Russia is “playing with fire” with its nuclear saber-rattling and the United States is determined to prevent it from gaining a significant military advantage through violations of the Intermediate Nuclear Forces Treaty, the deputy U.S. defense chief said on Thursday.
Deputy Defense Secretary Robert Work, speaking to lawmakers in the House of Representatives, also said modernizing and maintaining U.S. nuclear forces in the coming years would consume up to seven percent of the defense budget, up from the current third to four percent, and could squeeze other programs unless additional funding was approved.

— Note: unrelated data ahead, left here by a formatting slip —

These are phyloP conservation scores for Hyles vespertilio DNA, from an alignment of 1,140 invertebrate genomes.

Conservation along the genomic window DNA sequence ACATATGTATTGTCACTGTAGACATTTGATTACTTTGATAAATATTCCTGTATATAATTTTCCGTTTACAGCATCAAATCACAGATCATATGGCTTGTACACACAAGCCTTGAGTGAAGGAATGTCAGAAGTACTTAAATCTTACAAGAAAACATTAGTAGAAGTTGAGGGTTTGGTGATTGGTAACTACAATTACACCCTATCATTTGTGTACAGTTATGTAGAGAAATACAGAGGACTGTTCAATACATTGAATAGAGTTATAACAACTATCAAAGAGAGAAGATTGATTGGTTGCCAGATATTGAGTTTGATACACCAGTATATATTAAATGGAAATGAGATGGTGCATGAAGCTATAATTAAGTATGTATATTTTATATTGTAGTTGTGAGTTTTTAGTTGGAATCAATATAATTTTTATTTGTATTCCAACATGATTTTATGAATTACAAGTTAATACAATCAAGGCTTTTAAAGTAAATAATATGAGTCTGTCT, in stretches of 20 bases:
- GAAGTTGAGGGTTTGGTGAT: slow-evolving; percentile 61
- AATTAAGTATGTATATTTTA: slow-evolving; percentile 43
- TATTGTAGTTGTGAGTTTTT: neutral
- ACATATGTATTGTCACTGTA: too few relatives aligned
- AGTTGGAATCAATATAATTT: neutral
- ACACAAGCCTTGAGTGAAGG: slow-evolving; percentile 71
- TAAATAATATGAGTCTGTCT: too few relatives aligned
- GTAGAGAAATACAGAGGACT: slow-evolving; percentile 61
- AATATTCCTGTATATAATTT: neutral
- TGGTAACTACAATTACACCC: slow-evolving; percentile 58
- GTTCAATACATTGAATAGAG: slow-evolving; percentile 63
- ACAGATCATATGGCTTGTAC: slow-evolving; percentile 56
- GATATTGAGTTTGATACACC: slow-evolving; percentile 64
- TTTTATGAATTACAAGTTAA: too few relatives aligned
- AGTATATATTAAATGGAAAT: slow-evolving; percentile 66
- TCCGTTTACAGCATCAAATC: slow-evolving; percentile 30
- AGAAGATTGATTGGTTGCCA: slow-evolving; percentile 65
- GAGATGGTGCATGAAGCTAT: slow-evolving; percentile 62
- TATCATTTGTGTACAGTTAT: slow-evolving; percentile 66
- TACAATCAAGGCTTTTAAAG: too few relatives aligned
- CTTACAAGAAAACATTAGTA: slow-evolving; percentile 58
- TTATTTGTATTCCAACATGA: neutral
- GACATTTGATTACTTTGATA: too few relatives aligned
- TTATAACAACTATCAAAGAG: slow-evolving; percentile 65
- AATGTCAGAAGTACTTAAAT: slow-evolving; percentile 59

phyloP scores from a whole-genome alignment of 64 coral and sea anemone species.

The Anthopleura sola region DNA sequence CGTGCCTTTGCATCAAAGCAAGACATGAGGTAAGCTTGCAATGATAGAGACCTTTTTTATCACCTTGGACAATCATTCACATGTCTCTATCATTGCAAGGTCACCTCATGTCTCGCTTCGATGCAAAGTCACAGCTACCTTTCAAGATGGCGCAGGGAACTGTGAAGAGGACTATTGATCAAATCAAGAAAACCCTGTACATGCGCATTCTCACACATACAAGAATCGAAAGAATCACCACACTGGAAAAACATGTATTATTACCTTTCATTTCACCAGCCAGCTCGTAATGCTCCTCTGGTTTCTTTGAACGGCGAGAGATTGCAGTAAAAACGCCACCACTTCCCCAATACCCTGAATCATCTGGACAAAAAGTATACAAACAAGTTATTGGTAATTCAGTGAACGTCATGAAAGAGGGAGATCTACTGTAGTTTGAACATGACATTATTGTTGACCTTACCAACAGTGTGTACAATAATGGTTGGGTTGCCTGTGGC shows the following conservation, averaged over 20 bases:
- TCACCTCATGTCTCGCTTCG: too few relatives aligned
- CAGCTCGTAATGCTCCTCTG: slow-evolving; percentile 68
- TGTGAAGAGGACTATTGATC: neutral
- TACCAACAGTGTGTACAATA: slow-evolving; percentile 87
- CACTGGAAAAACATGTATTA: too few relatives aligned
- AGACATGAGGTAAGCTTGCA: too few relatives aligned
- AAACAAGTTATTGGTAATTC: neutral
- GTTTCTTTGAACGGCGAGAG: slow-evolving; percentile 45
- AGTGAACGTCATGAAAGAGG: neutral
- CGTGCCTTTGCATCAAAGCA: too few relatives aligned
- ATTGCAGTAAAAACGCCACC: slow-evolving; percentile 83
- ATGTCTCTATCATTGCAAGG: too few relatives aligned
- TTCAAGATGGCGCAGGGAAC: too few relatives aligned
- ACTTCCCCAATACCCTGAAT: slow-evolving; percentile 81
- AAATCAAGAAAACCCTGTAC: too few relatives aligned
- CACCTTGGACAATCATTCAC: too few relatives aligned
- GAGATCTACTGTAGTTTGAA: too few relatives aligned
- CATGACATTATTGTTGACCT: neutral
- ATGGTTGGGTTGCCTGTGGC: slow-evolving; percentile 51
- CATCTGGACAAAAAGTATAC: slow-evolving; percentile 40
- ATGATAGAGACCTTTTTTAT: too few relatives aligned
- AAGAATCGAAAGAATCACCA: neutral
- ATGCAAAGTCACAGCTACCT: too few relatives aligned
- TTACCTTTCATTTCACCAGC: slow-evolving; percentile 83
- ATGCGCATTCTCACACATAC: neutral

Speaking to the House Armed Services Committee, Work said Moscow’s effort to use its nuclear forces to intimidate its neighbors had failed, actually bringing NATO allies closer. He also criticized what he called Russia’s “escalate to de-escalate” strategy.
“Anyone who thinks they can control escalation through the use of nuclear weapons is literally playing with fire,” Work said. “Escalation is escalation, and nuclear use would be the ultimate escalation.”
The United States is about to embark on a costly long-term effort to modernize its aging nuclear force, including weapons, submarines, bombers and ballistic missiles. Estimates of the cost have ranged from $355 billion over a decade to about $1 trillion over 30 years.